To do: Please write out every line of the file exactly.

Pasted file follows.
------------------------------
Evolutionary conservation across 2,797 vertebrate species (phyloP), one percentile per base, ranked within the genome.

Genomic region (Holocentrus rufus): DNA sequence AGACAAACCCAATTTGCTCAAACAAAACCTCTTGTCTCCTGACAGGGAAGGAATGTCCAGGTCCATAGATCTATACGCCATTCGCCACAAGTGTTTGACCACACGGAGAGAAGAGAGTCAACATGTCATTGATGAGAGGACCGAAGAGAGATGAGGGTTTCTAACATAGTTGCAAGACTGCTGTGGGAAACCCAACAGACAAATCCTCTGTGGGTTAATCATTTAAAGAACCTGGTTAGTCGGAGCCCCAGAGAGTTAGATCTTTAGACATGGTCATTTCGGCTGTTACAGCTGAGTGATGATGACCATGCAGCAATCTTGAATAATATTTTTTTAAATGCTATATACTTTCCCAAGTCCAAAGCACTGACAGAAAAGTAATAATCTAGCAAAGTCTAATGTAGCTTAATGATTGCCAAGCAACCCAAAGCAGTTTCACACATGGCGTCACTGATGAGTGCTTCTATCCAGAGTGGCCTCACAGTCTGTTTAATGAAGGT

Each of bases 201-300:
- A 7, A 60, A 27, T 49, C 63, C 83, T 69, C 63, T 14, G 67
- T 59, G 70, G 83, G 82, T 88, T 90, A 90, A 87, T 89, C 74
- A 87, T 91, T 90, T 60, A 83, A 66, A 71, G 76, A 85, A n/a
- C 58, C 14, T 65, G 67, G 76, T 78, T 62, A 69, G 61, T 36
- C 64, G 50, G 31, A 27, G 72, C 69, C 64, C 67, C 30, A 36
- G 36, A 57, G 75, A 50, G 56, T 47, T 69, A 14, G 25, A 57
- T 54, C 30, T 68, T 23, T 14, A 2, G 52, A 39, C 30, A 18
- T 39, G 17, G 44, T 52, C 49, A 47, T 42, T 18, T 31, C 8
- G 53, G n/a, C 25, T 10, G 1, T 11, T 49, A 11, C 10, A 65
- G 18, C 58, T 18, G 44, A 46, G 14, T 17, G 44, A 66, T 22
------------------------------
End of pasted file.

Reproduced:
Evolutionary conservation across 2,797 vertebrate species (phyloP), one percentile per base, ranked within the genome.

Genomic region (Holocentrus rufus): DNA sequence AGACAAACCCAATTTGCTCAAACAAAACCTCTTGTCTCCTGACAGGGAAGGAATGTCCAGGTCCATAGATCTATACGCCATTCGCCACAAGTGTTTGACCACACGGAGAGAAGAGAGTCAACATGTCATTGATGAGAGGACCGAAGAGAGATGAGGGTTTCTAACATAGTTGCAAGACTGCTGTGGGAAACCCAACAGACAAATCCTCTGTGGGTTAATCATTTAAAGAACCTGGTTAGTCGGAGCCCCAGAGAGTTAGATCTTTAGACATGGTCATTTCGGCTGTTACAGCTGAGTGATGATGACCATGCAGCAATCTTGAATAATATTTTTTTAAATGCTATATACTTTCCCAAGTCCAAAGCACTGACAGAAAAGTAATAATCTAGCAAAGTCTAATGTAGCTTAATGATTGCCAAGCAACCCAAAGCAGTTTCACACATGGCGTCACTGATGAGTGCTTCTATCCAGAGTGGCCTCACAGTCTGTTTAATGAAGGT

Each of bases 201-300:
- A 7, A 60, A 27, T 49, C 63, C 83, T 69, C 63, T 14, G 67
- T 59, G 70, G 83, G 82, T 88, T 90, A 90, A 87, T 89, C 74
- A 87, T 91, T 90, T 60, A 83, A 66, A 71, G 76, A 85, A n/a
- C 58, C 14, T 65, G 67, G 76, T 78, T 62, A 69, G 61, T 36
- C 64, G 50, G 31, A 27, G 72, C 69, C 64, C 67, C 30, A 36
- G 36, A 57, G 75, A 50, G 56, T 47, T 69, A 14, G 25, A 57
- T 54, C 30, T 68, T 23, T 14, A 2, G 52, A 39, C 30, A 18
- T 39, G 17, G 44, T 52, C 49, A 47, T 42, T 18, T 31, C 8
- G 53, G n/a, C 25, T 10, G 1, T 11, T 49, A 11, C 10, A 65
- G 18, C 58, T 18, G 44, A 46, G 14, T 17, G 44, A 66, T 22